“All of you, clothe yourselves with humility toward one another, because, ‘God opposes the proud but gives grace to the humble.’”

This is a short message. I only have two points. And this is the first one.

Under God’s Mighty Hand:


“All of you, clothe yourselves with humility toward one another...”

Now, notice that Peter says for everybody to do that. Not just the flock but the shepherds. He means both the elders and the newbers. Both the old’uns and the young’uns. Not just the followers but the leaders, too. Everybody needs to put on humility.

I love it that he recognizes that this is not natural nor normal. We have to be told to do it. We are not naturally or normally humble. We have to put it on.

Not like an act. Not fake, but like our true clothing. “[C]lothe yourselves with humility toward one another...”  Like when our Lord Jesus washed His disciples feet (John 13).

When was the last time you humbled yourself before another believer? Maybe gave up your preference? Your way of doing it?

A leader saying, “I’d rather we all did this, but I sense that everybody would be better served if we did this other thing instead.”

A follower saying, “I don’t like the way you planned this out, but I’ll go along with it, because it’s not a matter of right or wrong. I’ll humble myself and go your way.”

Do you see how peaceful and joyful a church can be when everybody is putting on humility?

But that’s not why Peter says we ought do to it. Did you notice Peter’s logic? Peter’s reasoning?

Why should we put on humility? V.5 again.

“...because, ‘God opposes the proud but gives grace to the humble.’”

Because God is God, and I am not.

What a phrase, “God opposes the proud.”

That’s right out of Proverbs 3:34 and James quoted it in his book, too, in James 4:6.

“God opposes the proud but gives grace to the humble.”

What a scary thing to say! I don’t know about you, but I do not want God to be in opposition to me. This is how God feels about pride–He opposes it. He opposes those whose lives are marked by it.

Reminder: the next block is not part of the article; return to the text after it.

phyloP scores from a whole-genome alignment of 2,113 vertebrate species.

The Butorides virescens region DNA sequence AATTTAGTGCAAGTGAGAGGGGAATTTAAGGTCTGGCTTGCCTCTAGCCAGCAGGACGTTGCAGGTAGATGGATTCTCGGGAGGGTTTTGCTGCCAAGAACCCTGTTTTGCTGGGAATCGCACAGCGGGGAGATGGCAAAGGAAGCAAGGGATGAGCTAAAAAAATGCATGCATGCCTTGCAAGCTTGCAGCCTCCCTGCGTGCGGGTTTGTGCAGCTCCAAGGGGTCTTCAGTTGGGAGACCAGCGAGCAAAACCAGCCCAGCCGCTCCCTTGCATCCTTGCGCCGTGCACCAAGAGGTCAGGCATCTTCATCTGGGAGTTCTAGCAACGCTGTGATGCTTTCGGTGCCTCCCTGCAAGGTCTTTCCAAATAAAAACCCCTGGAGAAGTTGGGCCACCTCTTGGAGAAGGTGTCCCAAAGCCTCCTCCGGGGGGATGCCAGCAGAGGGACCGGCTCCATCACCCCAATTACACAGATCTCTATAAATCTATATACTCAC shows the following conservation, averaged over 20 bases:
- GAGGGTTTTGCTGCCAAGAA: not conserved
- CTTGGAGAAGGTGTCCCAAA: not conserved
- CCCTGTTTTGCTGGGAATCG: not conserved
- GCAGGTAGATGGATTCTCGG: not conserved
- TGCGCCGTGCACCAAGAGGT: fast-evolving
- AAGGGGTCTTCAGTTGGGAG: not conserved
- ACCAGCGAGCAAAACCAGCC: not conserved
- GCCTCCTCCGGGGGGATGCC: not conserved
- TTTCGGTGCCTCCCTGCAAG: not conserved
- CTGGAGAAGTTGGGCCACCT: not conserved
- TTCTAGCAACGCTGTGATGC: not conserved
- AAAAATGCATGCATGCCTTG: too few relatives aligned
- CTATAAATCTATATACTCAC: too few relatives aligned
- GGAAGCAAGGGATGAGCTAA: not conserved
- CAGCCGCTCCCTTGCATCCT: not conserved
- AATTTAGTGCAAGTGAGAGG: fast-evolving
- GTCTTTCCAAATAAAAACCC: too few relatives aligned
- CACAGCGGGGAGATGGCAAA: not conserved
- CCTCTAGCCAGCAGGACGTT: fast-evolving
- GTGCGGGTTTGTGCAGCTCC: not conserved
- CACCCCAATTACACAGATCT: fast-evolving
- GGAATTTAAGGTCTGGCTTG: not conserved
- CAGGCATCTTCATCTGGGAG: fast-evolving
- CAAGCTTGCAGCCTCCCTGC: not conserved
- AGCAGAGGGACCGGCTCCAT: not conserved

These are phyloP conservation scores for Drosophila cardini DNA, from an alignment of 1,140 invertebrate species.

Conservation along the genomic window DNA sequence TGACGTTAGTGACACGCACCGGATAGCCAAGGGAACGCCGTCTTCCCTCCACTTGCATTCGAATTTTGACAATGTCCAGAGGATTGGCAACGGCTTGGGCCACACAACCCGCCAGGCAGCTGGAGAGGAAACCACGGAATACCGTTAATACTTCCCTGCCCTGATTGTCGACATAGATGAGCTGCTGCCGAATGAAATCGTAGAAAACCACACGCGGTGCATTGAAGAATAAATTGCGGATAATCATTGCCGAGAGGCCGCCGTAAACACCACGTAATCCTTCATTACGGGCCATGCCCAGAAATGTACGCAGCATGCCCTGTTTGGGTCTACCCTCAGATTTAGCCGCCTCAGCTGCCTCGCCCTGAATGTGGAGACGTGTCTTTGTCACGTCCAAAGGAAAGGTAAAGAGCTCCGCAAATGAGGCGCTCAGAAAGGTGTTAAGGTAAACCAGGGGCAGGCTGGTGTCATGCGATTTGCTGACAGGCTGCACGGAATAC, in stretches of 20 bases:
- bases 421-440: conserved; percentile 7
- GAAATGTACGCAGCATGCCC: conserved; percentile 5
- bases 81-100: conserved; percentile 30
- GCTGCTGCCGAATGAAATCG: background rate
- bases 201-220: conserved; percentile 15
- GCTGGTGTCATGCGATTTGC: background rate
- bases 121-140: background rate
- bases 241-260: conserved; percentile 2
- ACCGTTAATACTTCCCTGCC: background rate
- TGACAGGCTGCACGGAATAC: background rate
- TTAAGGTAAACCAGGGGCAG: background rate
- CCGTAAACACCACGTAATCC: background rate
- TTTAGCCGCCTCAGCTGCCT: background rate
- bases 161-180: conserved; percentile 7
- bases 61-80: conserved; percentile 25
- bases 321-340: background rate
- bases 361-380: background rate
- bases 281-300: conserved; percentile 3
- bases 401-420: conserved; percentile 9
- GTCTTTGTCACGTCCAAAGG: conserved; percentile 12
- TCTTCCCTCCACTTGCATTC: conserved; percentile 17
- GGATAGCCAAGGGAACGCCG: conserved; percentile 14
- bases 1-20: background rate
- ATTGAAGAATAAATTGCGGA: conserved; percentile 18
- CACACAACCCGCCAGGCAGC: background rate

Because when we act all proud, we begin to act like we are God, right?

“There is a mighty God, but I am not Him.” Look at verse 6.

“Humble yourselves, therefore, under God's mighty hand, that he may lift you up in due time.” God has a mighty hand, and we need to recognize that we are under it. We are not over God’s hand. We are under it. And so we need to accept what we receive from it.

Including hardships and trials. We’ve learned the last few months that God is sovereign over our troubles and trials.

That’s what it means to humble ourselves under God’s mighty hand.

To not rail against God and say that He’s doing it all wrong. And if we were put in charge, we’d do it differently. We ought to be god! Not Him!

God won’t stand for that. God stands in opposition to that. God is God, and we are not.

Let me put it this way: Under God’s mighty hand, pride makes no sense at all. Put on humility. Get over yourself.

The good news is that under God’s mighty hand, humility makes all of the sense in the world. Humility is sanity. 

And God blesses it! Verse 5 says, that God gives grace to the humble. And verse 6 says that if we humble ourselves under God’s mighty hand, He will lift us up in due time. Could be soon or could be in the Kingdom. Either way, it’s for certain. God blesses the humble.

Why wouldn’t we want to be humble?

One of my sons is a blacksmith and he pounds on steel all day with a big old hammer. I type all day long with my hands.  He’s twenty years old. I am almost forty nine.

Which of us would do you think would win if Drew and I were to arm wrestle? Now, he is a lefty, and I am right handed. So what if we were wrestling with our right hands? I shouldn’t even try except for a good laugh.